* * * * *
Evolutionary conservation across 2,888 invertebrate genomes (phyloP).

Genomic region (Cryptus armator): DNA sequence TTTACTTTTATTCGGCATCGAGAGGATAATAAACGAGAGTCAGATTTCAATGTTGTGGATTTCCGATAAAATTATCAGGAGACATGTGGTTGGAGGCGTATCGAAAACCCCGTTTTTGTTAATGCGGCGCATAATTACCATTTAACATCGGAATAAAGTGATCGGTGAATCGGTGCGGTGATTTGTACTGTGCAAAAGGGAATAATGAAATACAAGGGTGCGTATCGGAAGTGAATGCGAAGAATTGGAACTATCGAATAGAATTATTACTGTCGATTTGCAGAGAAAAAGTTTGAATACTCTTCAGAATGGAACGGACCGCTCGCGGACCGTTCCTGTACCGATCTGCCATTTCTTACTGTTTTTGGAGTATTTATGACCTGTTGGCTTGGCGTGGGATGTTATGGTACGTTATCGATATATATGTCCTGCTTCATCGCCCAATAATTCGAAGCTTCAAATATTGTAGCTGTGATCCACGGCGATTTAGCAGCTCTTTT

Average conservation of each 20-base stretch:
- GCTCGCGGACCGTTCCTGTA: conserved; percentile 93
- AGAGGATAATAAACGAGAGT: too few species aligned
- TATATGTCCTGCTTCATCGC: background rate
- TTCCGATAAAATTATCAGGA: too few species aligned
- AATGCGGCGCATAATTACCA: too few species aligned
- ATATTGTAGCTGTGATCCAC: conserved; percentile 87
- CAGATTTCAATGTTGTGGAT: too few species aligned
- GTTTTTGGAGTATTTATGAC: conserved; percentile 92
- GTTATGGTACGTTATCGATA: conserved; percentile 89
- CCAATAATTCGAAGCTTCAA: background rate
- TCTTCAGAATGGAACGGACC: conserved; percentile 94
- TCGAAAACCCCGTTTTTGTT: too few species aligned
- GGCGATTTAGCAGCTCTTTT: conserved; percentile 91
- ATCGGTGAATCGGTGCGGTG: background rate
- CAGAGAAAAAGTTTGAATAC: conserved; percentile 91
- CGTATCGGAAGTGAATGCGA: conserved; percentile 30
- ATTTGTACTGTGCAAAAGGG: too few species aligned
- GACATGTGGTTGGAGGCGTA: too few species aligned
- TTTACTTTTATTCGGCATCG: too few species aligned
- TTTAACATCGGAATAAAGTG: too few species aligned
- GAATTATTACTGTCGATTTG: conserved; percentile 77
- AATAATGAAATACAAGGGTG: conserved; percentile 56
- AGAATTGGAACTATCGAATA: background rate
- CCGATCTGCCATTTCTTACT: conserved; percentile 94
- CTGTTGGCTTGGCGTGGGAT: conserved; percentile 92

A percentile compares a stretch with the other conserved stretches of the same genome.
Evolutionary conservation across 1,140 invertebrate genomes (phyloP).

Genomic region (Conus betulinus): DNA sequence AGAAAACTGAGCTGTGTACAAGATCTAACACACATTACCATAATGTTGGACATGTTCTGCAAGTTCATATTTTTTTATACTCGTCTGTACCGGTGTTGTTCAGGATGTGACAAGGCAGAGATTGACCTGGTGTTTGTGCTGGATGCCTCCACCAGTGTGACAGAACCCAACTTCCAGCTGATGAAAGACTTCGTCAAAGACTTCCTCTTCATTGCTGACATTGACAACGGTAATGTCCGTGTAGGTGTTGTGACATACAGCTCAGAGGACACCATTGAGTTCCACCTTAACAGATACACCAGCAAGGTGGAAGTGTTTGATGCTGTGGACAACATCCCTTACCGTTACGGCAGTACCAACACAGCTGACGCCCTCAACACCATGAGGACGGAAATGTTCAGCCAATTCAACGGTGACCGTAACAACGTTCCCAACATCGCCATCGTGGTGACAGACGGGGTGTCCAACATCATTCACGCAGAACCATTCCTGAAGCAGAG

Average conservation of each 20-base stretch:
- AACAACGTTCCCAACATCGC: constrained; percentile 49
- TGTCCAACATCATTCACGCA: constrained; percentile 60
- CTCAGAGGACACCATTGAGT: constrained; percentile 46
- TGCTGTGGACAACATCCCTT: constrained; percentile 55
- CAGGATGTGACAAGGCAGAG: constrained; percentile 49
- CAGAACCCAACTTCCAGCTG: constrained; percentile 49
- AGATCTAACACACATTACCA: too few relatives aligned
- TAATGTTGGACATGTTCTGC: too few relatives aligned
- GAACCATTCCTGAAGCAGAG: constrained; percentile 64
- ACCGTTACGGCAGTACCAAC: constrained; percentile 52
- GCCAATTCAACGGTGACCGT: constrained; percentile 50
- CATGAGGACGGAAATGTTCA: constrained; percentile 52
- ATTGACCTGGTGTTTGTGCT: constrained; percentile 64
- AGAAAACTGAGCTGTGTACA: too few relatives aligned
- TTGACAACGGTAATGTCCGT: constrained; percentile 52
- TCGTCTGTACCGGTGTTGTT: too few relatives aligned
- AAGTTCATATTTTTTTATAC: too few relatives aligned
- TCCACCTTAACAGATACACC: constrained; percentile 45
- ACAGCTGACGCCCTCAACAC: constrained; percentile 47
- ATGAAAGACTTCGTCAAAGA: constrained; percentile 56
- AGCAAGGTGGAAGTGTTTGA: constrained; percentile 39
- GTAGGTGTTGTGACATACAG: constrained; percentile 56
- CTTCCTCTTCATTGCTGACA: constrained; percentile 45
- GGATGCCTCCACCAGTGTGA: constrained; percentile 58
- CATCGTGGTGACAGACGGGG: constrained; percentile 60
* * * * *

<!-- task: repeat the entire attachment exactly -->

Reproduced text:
Evolutionary conservation across 2,888 invertebrate genomes (phyloP).

Genomic region (Cryptus armator): DNA sequence TTTACTTTTATTCGGCATCGAGAGGATAATAAACGAGAGTCAGATTTCAATGTTGTGGATTTCCGATAAAATTATCAGGAGACATGTGGTTGGAGGCGTATCGAAAACCCCGTTTTTGTTAATGCGGCGCATAATTACCATTTAACATCGGAATAAAGTGATCGGTGAATCGGTGCGGTGATTTGTACTGTGCAAAAGGGAATAATGAAATACAAGGGTGCGTATCGGAAGTGAATGCGAAGAATTGGAACTATCGAATAGAATTATTACTGTCGATTTGCAGAGAAAAAGTTTGAATACTCTTCAGAATGGAACGGACCGCTCGCGGACCGTTCCTGTACCGATCTGCCATTTCTTACTGTTTTTGGAGTATTTATGACCTGTTGGCTTGGCGTGGGATGTTATGGTACGTTATCGATATATATGTCCTGCTTCATCGCCCAATAATTCGAAGCTTCAAATATTGTAGCTGTGATCCACGGCGATTTAGCAGCTCTTTT

Average conservation of each 20-base stretch:
- GCTCGCGGACCGTTCCTGTA: conserved; percentile 93
- AGAGGATAATAAACGAGAGT: too few species aligned
- TATATGTCCTGCTTCATCGC: background rate
- TTCCGATAAAATTATCAGGA: too few species aligned
- AATGCGGCGCATAATTACCA: too few species aligned
- ATATTGTAGCTGTGATCCAC: conserved; percentile 87
- CAGATTTCAATGTTGTGGAT: too few species aligned
- GTTTTTGGAGTATTTATGAC: conserved; percentile 92
- GTTATGGTACGTTATCGATA: conserved; percentile 89
- CCAATAATTCGAAGCTTCAA: background rate
- TCTTCAGAATGGAACGGACC: conserved; percentile 94
- TCGAAAACCCCGTTTTTGTT: too few species aligned
- GGCGATTTAGCAGCTCTTTT: conserved; percentile 91
- ATCGGTGAATCGGTGCGGTG: background rate
- CAGAGAAAAAGTTTGAATAC: conserved; percentile 91
- CGTATCGGAAGTGAATGCGA: conserved; percentile 30
- ATTTGTACTGTGCAAAAGGG: too few species aligned
- GACATGTGGTTGGAGGCGTA: too few species aligned
- TTTACTTTTATTCGGCATCG: too few species aligned
- TTTAACATCGGAATAAAGTG: too few species aligned
- GAATTATTACTGTCGATTTG: conserved; percentile 77
- AATAATGAAATACAAGGGTG: conserved; percentile 56
- AGAATTGGAACTATCGAATA: background rate
- CCGATCTGCCATTTCTTACT: conserved; percentile 94
- CTGTTGGCTTGGCGTGGGAT: conserved; percentile 92

A percentile compares a stretch with the other conserved stretches of the same genome.
Evolutionary conservation across 1,140 invertebrate genomes (phyloP).

Genomic region (Conus betulinus): DNA sequence AGAAAACTGAGCTGTGTACAAGATCTAACACACATTACCATAATGTTGGACATGTTCTGCAAGTTCATATTTTTTTATACTCGTCTGTACCGGTGTTGTTCAGGATGTGACAAGGCAGAGATTGACCTGGTGTTTGTGCTGGATGCCTCCACCAGTGTGACAGAACCCAACTTCCAGCTGATGAAAGACTTCGTCAAAGACTTCCTCTTCATTGCTGACATTGACAACGGTAATGTCCGTGTAGGTGTTGTGACATACAGCTCAGAGGACACCATTGAGTTCCACCTTAACAGATACACCAGCAAGGTGGAAGTGTTTGATGCTGTGGACAACATCCCTTACCGTTACGGCAGTACCAACACAGCTGACGCCCTCAACACCATGAGGACGGAAATGTTCAGCCAATTCAACGGTGACCGTAACAACGTTCCCAACATCGCCATCGTGGTGACAGACGGGGTGTCCAACATCATTCACGCAGAACCATTCCTGAAGCAGAG

Average conservation of each 20-base stretch:
- AACAACGTTCCCAACATCGC: constrained; percentile 49
- TGTCCAACATCATTCACGCA: constrained; percentile 60
- CTCAGAGGACACCATTGAGT: constrained; percentile 46
- TGCTGTGGACAACATCCCTT: constrained; percentile 55
- CAGGATGTGACAAGGCAGAG: constrained; percentile 49
- CAGAACCCAACTTCCAGCTG: constrained; percentile 49
- AGATCTAACACACATTACCA: too few relatives aligned
- TAATGTTGGACATGTTCTGC: too few relatives aligned
- GAACCATTCCTGAAGCAGAG: constrained; percentile 64
- ACCGTTACGGCAGTACCAAC: constrained; percentile 52
- GCCAATTCAACGGTGACCGT: constrained; percentile 50
- CATGAGGACGGAAATGTTCA: constrained; percentile 52
- ATTGACCTGGTGTTTGTGCT: constrained; percentile 64
- AGAAAACTGAGCTGTGTACA: too few relatives aligned
- TTGACAACGGTAATGTCCGT: constrained; percentile 52
- TCGTCTGTACCGGTGTTGTT: too few relatives aligned
- AAGTTCATATTTTTTTATAC: too few relatives aligned
- TCCACCTTAACAGATACACC: constrained; percentile 45
- ACAGCTGACGCCCTCAACAC: constrained; percentile 47
- ATGAAAGACTTCGTCAAAGA: constrained; percentile 56
- AGCAAGGTGGAAGTGTTTGA: constrained; percentile 39
- GTAGGTGTTGTGACATACAG: constrained; percentile 56
- CTTCCTCTTCATTGCTGACA: constrained; percentile 45
- GGATGCCTCCACCAGTGTGA: constrained; percentile 58
- CATCGTGGTGACAGACGGGG: constrained; percentile 60